Oct. 17, 2011 (Bloomberg) — British consumers will spend 19.3 billion pounds ($30.5 billion) by 2021 on purchases using their mobile phones as technology advances and more people have smartphones, Barclays Corporate estimated.
Over the last five years, the UK has experienced a huge boom in the smartphone market. Consumers are now favouring the iPhone or Android-powered devices in favour of the more basic options out there.
Long gone are the days of the ‘smart’ Windows® CE-powered phone or the market share enjoyed by Nokia with their Symbian-powered devices (the Nokia N95 was a huge success in its day). Now consumers want fast 3G Internet access, streamed video and audio and push-email that can be accessed and edited from a variety of devices simultaneously (Bluetooth headsets, iPads, laptops, etc.).
Android™’s market share has risen significantly in the UK over the last 12 months, gaining 34% on 2010’s figure to a total share of 45% of the smartphone market.
Apple, interestingly, has experienced a decline in market share, down 12% to 18% share with Blackberry® increasing their share by 2%, up to 22.3%. Nokia’s Symbian platform has experienced the largest drop from any provider, down 22% to just 10% market share.
However, one of the largest companies in the world has one of the lowest market share of the smartphone market—and it’s dropping. Windows. Window’s market share has halved over the last 12 months, landing it with just 2.7% of the smartphone market in the UK.
Although you may think that it’s safe to assume that Windows is dead in the water (especially since the epic fail of its Facebook-ready phone which was on the market for less than two months!), it may be about to make a massive comeback into the smartphone space.
So what proof do I have that Windows-powered mobile’s aren’t about to go the way of the dinosaur? Well, here I sit with two phones on my desk. A Windows 7-powered HTC Pro™ and an Android-powered HTC Wildfire S™.
Both phones are built by HTC and have pretty similar features, in terms of touch-screens and cameras, but the Windows-powered phone seems to be in a league of its own.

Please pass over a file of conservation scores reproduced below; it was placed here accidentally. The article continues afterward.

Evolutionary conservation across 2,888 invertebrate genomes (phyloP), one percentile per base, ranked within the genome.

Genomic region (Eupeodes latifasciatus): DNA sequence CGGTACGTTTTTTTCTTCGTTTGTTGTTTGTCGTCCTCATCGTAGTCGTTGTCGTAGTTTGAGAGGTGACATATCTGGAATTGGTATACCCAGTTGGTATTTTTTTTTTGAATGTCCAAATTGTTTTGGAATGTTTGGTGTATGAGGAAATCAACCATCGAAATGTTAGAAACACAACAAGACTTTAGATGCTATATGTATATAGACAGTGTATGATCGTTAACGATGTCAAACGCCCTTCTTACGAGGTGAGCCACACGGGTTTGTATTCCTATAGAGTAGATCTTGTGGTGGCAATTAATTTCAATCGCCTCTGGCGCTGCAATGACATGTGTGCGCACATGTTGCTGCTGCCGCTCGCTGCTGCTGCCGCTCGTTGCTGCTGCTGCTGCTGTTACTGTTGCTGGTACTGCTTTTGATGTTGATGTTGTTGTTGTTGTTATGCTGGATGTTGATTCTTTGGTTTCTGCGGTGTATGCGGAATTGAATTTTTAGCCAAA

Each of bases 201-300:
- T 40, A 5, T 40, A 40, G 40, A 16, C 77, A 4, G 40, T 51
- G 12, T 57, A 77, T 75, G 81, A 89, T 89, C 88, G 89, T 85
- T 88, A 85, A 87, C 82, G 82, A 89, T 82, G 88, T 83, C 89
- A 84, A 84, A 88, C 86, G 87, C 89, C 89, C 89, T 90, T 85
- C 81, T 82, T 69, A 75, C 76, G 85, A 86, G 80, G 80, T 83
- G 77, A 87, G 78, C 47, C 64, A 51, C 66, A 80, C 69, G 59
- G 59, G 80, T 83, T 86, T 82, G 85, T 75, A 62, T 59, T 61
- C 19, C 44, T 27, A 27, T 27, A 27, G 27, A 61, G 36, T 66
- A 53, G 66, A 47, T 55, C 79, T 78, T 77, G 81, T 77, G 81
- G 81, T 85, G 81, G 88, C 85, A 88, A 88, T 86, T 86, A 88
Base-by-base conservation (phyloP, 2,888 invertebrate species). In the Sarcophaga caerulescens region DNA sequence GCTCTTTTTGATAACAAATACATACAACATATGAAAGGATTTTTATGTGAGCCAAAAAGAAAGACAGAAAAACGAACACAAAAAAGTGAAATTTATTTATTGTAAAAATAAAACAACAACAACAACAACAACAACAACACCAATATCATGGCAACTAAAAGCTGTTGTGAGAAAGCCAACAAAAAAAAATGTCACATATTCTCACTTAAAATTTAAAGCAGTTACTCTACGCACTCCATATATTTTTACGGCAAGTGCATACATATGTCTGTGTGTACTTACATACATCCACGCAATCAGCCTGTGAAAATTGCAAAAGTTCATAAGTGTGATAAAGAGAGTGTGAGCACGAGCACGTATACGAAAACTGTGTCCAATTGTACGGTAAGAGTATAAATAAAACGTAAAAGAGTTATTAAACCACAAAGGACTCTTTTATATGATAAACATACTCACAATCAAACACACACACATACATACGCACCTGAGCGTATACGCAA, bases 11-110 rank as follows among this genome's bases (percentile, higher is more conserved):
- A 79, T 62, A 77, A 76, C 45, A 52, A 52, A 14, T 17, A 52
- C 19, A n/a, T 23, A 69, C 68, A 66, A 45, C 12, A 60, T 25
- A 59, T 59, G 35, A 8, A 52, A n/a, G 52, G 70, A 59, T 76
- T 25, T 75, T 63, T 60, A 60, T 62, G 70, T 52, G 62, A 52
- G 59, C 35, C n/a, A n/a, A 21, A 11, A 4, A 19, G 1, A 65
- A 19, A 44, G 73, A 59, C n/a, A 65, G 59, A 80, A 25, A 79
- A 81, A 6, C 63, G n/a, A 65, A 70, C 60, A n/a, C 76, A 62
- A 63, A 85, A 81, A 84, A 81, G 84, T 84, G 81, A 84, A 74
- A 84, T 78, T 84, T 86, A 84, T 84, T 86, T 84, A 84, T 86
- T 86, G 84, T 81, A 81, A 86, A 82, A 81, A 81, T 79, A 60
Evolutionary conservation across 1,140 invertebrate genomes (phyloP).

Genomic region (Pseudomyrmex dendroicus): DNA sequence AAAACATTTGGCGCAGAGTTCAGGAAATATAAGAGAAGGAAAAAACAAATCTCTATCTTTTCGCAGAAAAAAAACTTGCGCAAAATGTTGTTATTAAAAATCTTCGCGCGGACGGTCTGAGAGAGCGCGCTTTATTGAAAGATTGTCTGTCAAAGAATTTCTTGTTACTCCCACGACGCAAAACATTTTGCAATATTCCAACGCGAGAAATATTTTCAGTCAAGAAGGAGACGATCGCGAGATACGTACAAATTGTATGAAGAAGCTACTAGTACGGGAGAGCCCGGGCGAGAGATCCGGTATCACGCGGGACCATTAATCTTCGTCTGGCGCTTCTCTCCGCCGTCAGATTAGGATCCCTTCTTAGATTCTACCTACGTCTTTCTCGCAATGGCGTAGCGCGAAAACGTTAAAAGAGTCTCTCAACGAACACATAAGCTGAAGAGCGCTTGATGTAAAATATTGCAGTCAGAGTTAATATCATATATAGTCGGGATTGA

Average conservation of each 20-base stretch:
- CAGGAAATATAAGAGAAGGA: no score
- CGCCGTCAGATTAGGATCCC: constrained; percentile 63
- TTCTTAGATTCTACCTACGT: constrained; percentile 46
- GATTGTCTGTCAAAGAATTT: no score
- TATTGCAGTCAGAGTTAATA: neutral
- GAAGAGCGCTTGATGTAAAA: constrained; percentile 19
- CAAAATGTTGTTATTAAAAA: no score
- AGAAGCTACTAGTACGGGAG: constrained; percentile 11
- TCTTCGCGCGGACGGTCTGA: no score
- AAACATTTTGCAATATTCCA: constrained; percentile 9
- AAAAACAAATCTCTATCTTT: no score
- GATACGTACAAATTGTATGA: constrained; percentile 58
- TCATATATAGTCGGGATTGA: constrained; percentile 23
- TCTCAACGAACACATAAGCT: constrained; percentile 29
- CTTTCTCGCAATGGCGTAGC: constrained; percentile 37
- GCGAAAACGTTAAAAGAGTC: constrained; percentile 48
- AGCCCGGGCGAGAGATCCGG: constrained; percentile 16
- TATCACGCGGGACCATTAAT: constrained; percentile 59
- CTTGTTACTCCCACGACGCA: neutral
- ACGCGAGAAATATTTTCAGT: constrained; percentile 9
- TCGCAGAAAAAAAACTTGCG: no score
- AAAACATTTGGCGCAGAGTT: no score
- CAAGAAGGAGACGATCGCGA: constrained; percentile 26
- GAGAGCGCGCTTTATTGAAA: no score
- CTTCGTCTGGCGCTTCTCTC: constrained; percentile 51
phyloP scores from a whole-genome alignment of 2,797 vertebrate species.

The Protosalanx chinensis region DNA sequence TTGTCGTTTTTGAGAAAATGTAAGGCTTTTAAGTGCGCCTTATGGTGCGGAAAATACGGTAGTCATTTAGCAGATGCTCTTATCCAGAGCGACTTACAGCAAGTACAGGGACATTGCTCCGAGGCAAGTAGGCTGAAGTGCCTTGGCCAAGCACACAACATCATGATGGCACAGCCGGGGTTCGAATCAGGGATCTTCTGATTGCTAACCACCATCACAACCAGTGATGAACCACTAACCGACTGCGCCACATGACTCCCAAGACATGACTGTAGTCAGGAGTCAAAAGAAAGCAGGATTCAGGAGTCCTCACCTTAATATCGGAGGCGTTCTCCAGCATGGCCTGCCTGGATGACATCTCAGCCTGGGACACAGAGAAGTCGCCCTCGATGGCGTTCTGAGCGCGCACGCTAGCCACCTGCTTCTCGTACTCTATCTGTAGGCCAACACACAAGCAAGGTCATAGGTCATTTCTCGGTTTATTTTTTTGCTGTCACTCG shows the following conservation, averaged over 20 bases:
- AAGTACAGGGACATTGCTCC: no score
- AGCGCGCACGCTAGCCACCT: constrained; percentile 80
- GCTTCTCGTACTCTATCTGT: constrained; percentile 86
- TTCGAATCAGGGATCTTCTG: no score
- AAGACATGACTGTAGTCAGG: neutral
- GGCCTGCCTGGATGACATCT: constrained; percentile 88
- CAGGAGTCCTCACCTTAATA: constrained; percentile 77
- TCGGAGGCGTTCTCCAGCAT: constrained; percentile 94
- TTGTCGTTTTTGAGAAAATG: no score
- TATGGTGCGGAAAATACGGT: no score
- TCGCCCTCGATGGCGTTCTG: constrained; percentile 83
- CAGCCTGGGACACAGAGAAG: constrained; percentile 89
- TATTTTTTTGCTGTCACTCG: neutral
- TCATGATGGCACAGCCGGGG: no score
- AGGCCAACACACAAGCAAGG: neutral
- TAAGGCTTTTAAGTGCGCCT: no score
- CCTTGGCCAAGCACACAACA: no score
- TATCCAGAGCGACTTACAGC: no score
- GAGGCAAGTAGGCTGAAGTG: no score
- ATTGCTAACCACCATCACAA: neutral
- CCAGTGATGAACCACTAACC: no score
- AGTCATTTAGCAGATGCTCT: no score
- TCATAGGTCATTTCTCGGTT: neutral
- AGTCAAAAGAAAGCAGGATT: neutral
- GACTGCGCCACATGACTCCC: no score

Let’s take an example. Whilst on the road last week, my laptop battery died, so I had to rely on my phones for information. The Windows 7 mobile kept me up to date with my Outlook® email and enabled me to use Office365 on the handset to finish up a spreadsheet that I needed to email later that day. (On my Android device, I’m limited to using Google Apps, so I knew my colleagues would have problems editing the spreadsheet.) Not only that, I was able to talk to my colleague using the mobile version of Microsoft Lync™, meaning that although my laptop was dead, I could stay in touch with the team, send over the spreadsheet and stay productive.
Although Microsoft may be the underdog for another year, they have a lot of features set to launch which will be game-changers. The acquisition of Skype means that integration of Skype into Windows Mobile, Lync and Xbox will increase collaboration and communication between converged devices, making it even easier to stay in touch and collaborate with colleagues and family members all over the world.
Do you have a preferred platform? Have you tried using Lync to stay connected while on the road? If you haven’t, you can register for a free trial of our hosted version of Lync at www.lynctrial.com to test it out.
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